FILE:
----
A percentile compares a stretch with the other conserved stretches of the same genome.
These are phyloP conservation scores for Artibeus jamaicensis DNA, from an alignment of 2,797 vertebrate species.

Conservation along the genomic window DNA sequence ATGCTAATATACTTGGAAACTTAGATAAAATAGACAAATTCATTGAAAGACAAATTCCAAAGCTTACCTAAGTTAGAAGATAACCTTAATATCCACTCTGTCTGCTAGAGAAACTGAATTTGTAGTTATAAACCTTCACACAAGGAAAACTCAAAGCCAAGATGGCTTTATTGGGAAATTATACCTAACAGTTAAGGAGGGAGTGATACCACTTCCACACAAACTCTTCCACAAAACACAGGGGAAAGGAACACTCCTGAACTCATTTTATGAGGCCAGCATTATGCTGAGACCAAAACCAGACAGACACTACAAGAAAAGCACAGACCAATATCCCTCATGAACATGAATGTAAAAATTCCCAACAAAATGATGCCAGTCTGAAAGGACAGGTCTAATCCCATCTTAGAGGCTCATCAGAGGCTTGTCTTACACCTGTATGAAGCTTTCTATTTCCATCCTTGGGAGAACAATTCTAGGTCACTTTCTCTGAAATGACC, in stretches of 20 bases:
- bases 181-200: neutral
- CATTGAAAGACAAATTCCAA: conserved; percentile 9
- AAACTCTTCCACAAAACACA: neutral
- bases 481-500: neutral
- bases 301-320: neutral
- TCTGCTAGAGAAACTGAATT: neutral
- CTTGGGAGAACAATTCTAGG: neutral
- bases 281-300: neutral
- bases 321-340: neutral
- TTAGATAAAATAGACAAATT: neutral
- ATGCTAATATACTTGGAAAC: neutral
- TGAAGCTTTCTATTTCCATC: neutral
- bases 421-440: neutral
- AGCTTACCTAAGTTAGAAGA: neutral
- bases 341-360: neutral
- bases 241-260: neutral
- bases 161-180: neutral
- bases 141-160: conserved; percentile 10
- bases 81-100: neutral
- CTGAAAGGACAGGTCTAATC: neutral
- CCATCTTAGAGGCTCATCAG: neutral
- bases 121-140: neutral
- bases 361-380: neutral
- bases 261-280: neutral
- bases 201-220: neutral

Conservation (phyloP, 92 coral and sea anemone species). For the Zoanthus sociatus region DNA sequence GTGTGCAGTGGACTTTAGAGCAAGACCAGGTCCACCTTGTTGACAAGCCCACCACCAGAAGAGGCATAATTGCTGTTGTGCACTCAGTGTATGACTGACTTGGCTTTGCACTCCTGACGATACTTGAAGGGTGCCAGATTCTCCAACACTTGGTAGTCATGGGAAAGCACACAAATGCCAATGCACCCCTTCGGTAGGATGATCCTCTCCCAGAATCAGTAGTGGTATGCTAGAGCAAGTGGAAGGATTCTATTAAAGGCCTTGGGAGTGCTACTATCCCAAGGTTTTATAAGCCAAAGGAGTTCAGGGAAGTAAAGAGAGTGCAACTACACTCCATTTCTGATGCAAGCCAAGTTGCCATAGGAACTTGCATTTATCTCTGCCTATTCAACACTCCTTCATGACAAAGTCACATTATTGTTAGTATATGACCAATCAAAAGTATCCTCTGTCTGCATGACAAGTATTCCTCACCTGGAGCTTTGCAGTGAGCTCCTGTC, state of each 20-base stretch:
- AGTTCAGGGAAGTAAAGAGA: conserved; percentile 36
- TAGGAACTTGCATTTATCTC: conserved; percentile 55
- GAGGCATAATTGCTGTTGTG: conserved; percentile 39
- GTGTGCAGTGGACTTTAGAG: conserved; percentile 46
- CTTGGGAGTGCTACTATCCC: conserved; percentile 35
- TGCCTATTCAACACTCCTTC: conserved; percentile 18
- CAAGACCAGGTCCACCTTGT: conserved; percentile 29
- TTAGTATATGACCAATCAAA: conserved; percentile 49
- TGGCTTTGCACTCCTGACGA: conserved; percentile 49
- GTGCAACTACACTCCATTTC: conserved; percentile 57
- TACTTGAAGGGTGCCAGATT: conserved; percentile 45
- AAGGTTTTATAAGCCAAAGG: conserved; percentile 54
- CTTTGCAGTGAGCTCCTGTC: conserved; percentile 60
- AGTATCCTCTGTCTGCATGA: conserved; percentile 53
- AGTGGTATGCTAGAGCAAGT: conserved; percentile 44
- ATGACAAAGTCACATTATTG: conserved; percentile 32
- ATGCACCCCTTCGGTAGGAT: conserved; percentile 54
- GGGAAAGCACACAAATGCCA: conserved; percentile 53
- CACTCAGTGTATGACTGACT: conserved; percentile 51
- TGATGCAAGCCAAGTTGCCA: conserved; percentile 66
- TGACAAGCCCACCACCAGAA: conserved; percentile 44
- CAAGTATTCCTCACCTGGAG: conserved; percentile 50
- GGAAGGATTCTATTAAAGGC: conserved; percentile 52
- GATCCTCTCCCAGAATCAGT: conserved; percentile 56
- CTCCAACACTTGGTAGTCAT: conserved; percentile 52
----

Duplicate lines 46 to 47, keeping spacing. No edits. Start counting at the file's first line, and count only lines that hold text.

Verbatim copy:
- ATGCACCCCTTCGGTAGGAT: conserved; percentile 54
- GGGAAAGCACACAAATGCCA: conserved; percentile 53